The Spiritual Discipline of Pondering

My Journey

Recently I have developed the practice of pondering – as in “And Mary treasured up all these things and pondered them in her heart”(NIV).  Ponder is an interesting word.  It comes from the Latin pondus which meant “a weight” and reflects that I am deliberately “weighing” something in my mind.  Other English meanings of the word are to deliberate,  wonder about, and muse, brood, chew, or mull over.

Pondering is not something that I set out to accomplish; rather, it snuck up on me. Perhaps this is a function of having lived for several decades.  But I’m sure it’s also the result of becoming very comfortable in silence, even hours of silence.  When there is no other noise, your thoughts speak loudly.  It’s also the result, I think, of reading and listening widely. Hearing shades of opinions and learning many new facts each day makes it impossible to see much of anything as black or white – and  promotes a lot of pondering. Pondering is not always easy, and it doesn’t always produce any results; however, as in many things, the value is more the journey than the destination.

I think that pondering should be promoted to a spiritual exercise.  Like Mary, Moses and Joseph and David and Elijah and Paul and the apostle John had plenty of time during their lives to ponder.  And many of Jesus’ decisions were the results of time alone – pondering.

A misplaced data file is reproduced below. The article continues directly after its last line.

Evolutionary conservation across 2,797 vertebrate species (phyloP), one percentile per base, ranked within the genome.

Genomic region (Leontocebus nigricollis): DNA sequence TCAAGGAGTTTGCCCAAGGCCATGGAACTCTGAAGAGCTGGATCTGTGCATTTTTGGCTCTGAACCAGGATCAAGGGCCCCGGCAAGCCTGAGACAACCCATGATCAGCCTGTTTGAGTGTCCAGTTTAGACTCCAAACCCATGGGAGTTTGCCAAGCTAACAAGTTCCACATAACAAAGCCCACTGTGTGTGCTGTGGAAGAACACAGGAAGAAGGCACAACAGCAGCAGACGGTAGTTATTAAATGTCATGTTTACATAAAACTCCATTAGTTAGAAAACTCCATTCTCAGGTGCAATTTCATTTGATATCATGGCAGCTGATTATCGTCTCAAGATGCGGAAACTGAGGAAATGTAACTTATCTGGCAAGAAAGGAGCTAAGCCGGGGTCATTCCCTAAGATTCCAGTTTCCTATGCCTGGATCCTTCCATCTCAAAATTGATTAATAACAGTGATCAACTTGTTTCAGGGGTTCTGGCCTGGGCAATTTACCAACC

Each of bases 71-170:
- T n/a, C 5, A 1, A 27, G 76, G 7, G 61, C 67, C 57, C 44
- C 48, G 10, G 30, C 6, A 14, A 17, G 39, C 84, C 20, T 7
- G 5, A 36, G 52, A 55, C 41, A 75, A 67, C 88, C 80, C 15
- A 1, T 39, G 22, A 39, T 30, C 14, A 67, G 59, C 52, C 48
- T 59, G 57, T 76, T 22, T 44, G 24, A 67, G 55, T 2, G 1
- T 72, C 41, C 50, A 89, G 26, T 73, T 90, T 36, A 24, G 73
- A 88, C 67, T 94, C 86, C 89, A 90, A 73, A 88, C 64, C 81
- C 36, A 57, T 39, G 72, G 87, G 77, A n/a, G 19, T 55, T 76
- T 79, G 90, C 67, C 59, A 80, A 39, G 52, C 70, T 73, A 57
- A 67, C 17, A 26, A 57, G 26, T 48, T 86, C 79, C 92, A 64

Pondering prevents short-sighted decisions, angry words, shallow thinking, rigid philosophies, bombastic pronouncements,  fool-hardy behavior, and distorted self-images. It can counteract stereotyping, selfishness, irrationality, sloppy journalism, and jumping to conclusions. Pondering can produce brilliant writing, soul-stirring music, moving conver- sations, astounding scientific discoveries, creative public policy, long-lasting relationships, unforgettable sermons, and ingenious compromises.

Of course, pondering is the opposite of “I want it now,” Twitter, multi- and omni-tasking.  I am under no illusions that it will become the next best thing. But I hope we can encourage each other to take our time and ponder something everyday – even if it is just about where to plant more flowers in our yards to attract more bees so we can aid beekeepers in their quest to re-populate the world’s supply of bees, so we continue to have fresh fruit and almonds -which is one thing I pondered  during a TED-talk this morning.

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4 Responses to The Spiritual Discipline of Pondering

  1. Bob Bakker says:

    Yes pondering is great, sometimes it brings you someplace other times it is a great journey with no result. One then must dig deeper.

  2. I totally agree, Bob. In fact I work up in the middle of the night last night pondering a sentence saying just that, which I just added. Thanks for reading and commenting!

    • Mary deur says:

      It is interesting that we can ponder at this stage of our lives. I just spent a wonderful week with my kids and 2 young grand babies, there was no time to ponder. When they were sleeping we were recovering. It was glorious!

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